Now I need to stop right here and say, although Veronica wasn't totally unfamiliar with a Wacom before, and owned one herself, she had never really had the opportunity to do anything with it. So we got her set up, and after some basic practice strokes with the pen, she started getting the hang of it.
She did an outline drawing and used that as her color reference. After a short while, and about a pot of coffee later, she rolled out with the first draft of Joel.
I knew how I wanted to lay it out and quickly tossed it on my machine and started rearranging and placing things like a mad man. At this point, the sun was rising and I kept looking at my clock. We didn't even have one design completely done. What if they hate it??
I really started to feel the crunch as I made some final touches to the design and tweaked textures and colors to something I was happy with. Around 8am, I got a text saying "How's it going?" I gave him an update and shot off what I had been working on.
At this point, I had been up for about 26 hours and could hardly concentrate.
He quickly replied to my e-mail with just "Fuck you, that's awesome! Make it dirty and beat to shit, and add a flare of some kind on it and call that one done."
So I whipped that out really quick and sent it out. He wanted us to get at least one more design together to show Bryan Burk, who was eagerly waiting to see what we would come up with.
"So we've got the one that is this romantic Amblin style, now let's do one that is sort of a more minimalist Bad Robot style. Make it as simple as possible. Do something with the train wreck."
I spent the next hour in illustrator trying to draft up something that would echo what he was looking for. It was a SUPER low draft, and more of a conceptual thumbnail more than anything. I wasn't nearly as happy with it as I was with Joel's poster, but I sent it off anyway.
I took a quick two hour nap and woke up to a message saying "Paramount saw it and liked it. I still need to hear from Burky."
Several hours later, unable to sleep and totally wired on coffee and adrenaline, I heard back again saying Bryan had an idea and wanted us to try it with Elle and the train wreck. They got us tiff files from the film as reference and we got to work.
We worked until about 2am and finally forced ourselves to go to sleep. We both had our basic elements started and could sleep peacefully knowing what we had to do in the morning.
Sunday morning rolls around, and not only do I have to roll out with another poster by 10am, but I also have to leave at that same time for rehearsals for Your Milkman. So we wake up in sort of a panic, I blow through a rough pass on my script and get my notes together for the rehearsal while Veronica picks up right where she left off with the illustration, and the clock starts ticking.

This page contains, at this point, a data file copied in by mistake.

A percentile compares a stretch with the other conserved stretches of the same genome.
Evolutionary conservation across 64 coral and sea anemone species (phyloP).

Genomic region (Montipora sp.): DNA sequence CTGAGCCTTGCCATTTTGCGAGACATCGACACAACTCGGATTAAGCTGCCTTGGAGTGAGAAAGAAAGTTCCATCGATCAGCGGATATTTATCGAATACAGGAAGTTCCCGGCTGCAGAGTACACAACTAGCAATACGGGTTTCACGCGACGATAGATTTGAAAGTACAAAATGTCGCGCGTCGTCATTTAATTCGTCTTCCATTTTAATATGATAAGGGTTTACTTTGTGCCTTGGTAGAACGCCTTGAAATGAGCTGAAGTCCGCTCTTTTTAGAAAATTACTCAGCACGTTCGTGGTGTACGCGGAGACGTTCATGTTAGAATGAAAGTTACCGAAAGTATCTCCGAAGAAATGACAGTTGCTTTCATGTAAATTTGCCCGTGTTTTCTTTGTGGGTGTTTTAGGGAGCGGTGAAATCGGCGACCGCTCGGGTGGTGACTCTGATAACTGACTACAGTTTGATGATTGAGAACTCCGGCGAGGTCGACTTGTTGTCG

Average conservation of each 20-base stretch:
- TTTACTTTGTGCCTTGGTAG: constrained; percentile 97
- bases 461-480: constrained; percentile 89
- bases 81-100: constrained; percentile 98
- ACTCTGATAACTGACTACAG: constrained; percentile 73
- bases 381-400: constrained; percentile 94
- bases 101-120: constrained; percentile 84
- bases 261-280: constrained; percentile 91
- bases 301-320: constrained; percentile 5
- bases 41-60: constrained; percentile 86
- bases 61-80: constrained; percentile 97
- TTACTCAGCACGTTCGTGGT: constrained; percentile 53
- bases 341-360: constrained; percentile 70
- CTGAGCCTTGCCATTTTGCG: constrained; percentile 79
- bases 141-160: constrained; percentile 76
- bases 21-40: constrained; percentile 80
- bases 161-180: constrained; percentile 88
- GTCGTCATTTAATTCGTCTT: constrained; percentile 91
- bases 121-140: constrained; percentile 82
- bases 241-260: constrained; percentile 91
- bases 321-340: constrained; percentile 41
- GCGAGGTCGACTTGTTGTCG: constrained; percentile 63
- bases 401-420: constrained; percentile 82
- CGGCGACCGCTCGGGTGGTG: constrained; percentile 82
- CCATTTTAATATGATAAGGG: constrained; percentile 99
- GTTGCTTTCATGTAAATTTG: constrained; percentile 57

I end up having to push back rehearsals an hour just to finish the poster and get it out for Burk to see. We send this out and I head to my meeting.
When I arrive at the office, I get a text saying that Burk is going to call me. I'm freaking out a bit, but wait for the call.
I answer and Bryan asks how I am doing. "Fantastic," I reply. He starts off by saying how much he loves what we're doing and has an idea to tweak the train poster.
"That train needs to be inches away from her. Imminent danger." he says.
He gives me a few more ideas for his concept, and I express a few concerns for making it too close because of crowding the comp and making it look less like a train and more abstract.
"Do what you can to make it look like a train and we'll go from there. Also, where in town are you located?"
"I... I'm actually not in LA, I'm based out of Chicago."
"Darn, I was going to invite you out to the screening we're hosting right now."
Drat. (Does anyone say that anymore? They should.) From the brief conversation I had with him, Bryan seems like an incredibly enthusiastic and genuine guy.
I take my notes home with me, and by this time it's around 7pm. Veronica and I start hammering out the perspective. I render out a quick 3D box as reference for depth in Illustrator. She gets started on the box car.
Around midnight we send out another comp just to see progress and make sure we're going in the right direction.